The Fate of the China-Russia Alliance
The Moscow-Beijing collaborative relations have already yielded major shifts in the military balance in the Asia-Pacific two times. Will the third time be a global transformation?
Even as Democrats bash the Republicans for being too soft on the Kremlin, the Republicans are inclined to point out that the Obama administration was far too accommodating of China. After all, President Barack Obama prioritized the climate change issue that necessitated a high degree of cooperation with Beijing. Yet in today’s toxic partisan warfare, a winning electoral strategy will be to declare the political opponent as insufficiently xenophobic and thus lacking “true” patriotism.
These days, many people in the Washington foreign policy establishment seem to agree that most of the world’s problems can be put down to either Beijing’s purported insistence on building a new, nefarious world order comprising “all under heaven,” or Moscow’s wily attempts to spread its tentacles everywhere from Madagascar to Libya and possibly even America. Thus, Russian “stooges” and Chinese “useful idiots” are lingering around every corner, so it seems. Even those arguing against a conflict with Iran may find the great-power competition concept useful to the extent that yet another war in the Middle East could dangerously distract the United States from the “main event” in either East Asia or in Eastern Europe.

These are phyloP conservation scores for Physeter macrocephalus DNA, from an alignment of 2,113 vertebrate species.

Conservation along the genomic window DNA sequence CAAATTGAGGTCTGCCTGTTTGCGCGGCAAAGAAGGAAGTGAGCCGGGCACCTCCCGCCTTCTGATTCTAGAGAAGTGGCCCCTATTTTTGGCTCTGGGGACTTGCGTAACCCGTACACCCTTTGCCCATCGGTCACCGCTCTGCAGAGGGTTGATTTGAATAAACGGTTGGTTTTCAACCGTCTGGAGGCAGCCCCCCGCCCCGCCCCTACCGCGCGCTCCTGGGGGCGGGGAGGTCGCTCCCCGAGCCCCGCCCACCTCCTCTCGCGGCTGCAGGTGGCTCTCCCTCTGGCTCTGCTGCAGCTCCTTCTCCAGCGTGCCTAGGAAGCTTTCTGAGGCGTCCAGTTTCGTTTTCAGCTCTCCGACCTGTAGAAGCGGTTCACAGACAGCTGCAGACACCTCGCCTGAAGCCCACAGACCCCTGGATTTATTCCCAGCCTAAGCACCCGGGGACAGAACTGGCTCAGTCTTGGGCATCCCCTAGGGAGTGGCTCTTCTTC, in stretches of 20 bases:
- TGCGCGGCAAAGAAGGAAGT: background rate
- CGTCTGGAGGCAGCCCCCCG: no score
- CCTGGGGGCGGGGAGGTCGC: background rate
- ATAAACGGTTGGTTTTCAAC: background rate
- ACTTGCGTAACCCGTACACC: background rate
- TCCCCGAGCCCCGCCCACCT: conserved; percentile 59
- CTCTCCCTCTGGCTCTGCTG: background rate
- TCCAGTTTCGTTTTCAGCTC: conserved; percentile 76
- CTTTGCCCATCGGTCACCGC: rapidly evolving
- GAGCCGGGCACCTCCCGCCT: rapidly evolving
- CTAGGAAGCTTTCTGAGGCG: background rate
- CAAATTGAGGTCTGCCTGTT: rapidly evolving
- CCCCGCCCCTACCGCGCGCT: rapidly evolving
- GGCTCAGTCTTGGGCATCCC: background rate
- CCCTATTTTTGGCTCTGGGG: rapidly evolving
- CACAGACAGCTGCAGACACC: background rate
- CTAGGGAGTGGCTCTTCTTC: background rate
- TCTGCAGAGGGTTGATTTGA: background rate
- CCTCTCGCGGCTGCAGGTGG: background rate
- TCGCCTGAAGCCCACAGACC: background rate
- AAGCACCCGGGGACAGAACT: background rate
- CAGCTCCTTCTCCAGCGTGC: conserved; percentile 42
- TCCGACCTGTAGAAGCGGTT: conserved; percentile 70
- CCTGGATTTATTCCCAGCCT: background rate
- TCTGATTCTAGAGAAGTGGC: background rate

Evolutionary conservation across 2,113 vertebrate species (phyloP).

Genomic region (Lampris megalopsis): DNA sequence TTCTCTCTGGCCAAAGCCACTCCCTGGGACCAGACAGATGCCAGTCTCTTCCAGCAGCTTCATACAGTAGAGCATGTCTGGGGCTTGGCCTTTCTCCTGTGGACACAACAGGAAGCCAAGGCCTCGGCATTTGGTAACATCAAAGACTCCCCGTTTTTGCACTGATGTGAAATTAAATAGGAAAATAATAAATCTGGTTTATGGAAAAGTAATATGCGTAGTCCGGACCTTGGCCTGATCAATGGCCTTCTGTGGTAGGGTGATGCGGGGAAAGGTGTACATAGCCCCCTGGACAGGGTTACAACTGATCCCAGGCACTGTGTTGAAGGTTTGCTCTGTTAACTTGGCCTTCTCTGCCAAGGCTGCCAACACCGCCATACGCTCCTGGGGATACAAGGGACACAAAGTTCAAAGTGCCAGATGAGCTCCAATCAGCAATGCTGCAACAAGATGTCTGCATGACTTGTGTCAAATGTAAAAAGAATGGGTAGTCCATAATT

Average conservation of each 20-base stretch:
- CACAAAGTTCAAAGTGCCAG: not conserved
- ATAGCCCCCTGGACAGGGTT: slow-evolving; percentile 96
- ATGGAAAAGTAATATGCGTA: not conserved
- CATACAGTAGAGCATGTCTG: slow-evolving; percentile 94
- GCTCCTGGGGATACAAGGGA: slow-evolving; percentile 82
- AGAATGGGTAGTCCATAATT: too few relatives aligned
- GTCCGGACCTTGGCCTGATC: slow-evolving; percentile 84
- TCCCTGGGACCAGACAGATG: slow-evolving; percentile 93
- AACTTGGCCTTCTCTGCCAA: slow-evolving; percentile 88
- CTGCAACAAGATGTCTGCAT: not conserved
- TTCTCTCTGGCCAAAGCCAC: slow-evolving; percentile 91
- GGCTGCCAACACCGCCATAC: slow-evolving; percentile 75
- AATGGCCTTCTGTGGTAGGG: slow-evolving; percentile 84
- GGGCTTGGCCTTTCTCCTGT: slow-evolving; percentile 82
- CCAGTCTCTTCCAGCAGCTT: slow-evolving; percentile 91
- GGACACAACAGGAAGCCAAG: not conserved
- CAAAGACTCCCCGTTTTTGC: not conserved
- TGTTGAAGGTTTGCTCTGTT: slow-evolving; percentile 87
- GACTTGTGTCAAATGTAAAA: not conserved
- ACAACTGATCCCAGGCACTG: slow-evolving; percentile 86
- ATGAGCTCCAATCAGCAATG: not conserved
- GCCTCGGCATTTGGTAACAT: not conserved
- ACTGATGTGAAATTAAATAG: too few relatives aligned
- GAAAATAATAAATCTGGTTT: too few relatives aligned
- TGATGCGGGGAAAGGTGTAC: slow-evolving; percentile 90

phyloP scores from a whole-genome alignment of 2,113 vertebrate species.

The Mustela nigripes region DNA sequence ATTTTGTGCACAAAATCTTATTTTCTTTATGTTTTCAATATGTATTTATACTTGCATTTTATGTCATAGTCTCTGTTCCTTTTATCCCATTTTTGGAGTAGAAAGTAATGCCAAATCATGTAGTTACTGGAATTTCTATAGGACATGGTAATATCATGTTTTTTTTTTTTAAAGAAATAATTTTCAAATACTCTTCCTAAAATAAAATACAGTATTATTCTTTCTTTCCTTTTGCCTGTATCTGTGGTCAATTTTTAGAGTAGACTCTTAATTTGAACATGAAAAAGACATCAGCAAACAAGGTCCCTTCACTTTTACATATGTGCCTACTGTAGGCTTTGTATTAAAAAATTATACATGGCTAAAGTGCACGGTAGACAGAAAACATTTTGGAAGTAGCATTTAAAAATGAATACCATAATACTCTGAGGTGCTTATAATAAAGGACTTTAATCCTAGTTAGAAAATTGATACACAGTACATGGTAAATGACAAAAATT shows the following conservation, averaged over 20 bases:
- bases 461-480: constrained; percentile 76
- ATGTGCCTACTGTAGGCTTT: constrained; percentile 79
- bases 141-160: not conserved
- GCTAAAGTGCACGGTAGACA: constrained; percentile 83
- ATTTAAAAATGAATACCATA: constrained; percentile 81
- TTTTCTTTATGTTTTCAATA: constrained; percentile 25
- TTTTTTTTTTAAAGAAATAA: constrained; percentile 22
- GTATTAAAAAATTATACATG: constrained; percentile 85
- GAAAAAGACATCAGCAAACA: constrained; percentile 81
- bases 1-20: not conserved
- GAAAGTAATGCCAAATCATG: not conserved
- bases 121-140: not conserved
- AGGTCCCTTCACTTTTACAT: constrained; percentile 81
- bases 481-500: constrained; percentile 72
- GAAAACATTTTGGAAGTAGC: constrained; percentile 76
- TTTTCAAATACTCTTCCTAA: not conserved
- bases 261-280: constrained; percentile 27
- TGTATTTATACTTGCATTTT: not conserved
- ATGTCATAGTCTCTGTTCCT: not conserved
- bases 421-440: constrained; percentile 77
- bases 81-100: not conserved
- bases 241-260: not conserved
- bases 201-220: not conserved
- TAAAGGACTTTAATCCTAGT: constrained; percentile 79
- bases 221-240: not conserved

The RAND Corporation tried to settle the acrimonious debate over whether Moscow or Beijing represents the greater threat by inventing the clever formulation that “Russia is a rogue, not a peer. China is a peer, not a rogue.” This concise statement has some value, no doubt, but critics will argue that Russia’s new ICBM Sarmat looks a lot like the BMD-evading bludgeon of a full-up “peer” and China’s activities in both Xinjiang and also the South China Sea tend toward rather rogue behavior. Indeed, many defense analysts are inclined to remain agnostic and focus efforts against the unifying (if anodyne) theme of “the axis of authoritarianism.” The most stressing challenge, it is said, to U.S. national security is if Russia and China actively combine efforts to thwart and even vanquish American global leadership.
True, prospects for a genuine, formal China-Russia alliance still seem quite remote, but occasionally it is useful to take stock of the concrete manifestations of this most crucial dyadic relationship in the strategic realm, especially now that the partnership has continued to blossom uninterrupted for more than three decades now. Such a comprehensive appraisal is made from a naval perspective in a mid-2019 edition of the Chinese scholarly journal Russia, Eastern Europe and Central Asia Studies [俄罗斯, 东欧, 中亚研究]. The authors, researchers at China’s Naval Research Center [海军研究院], published a comprehensive review under the title “A Historical Review and Assessment of 70 Years of China-Russia Naval Cooperation [中俄海军七十年合作的历史回顾与思考].”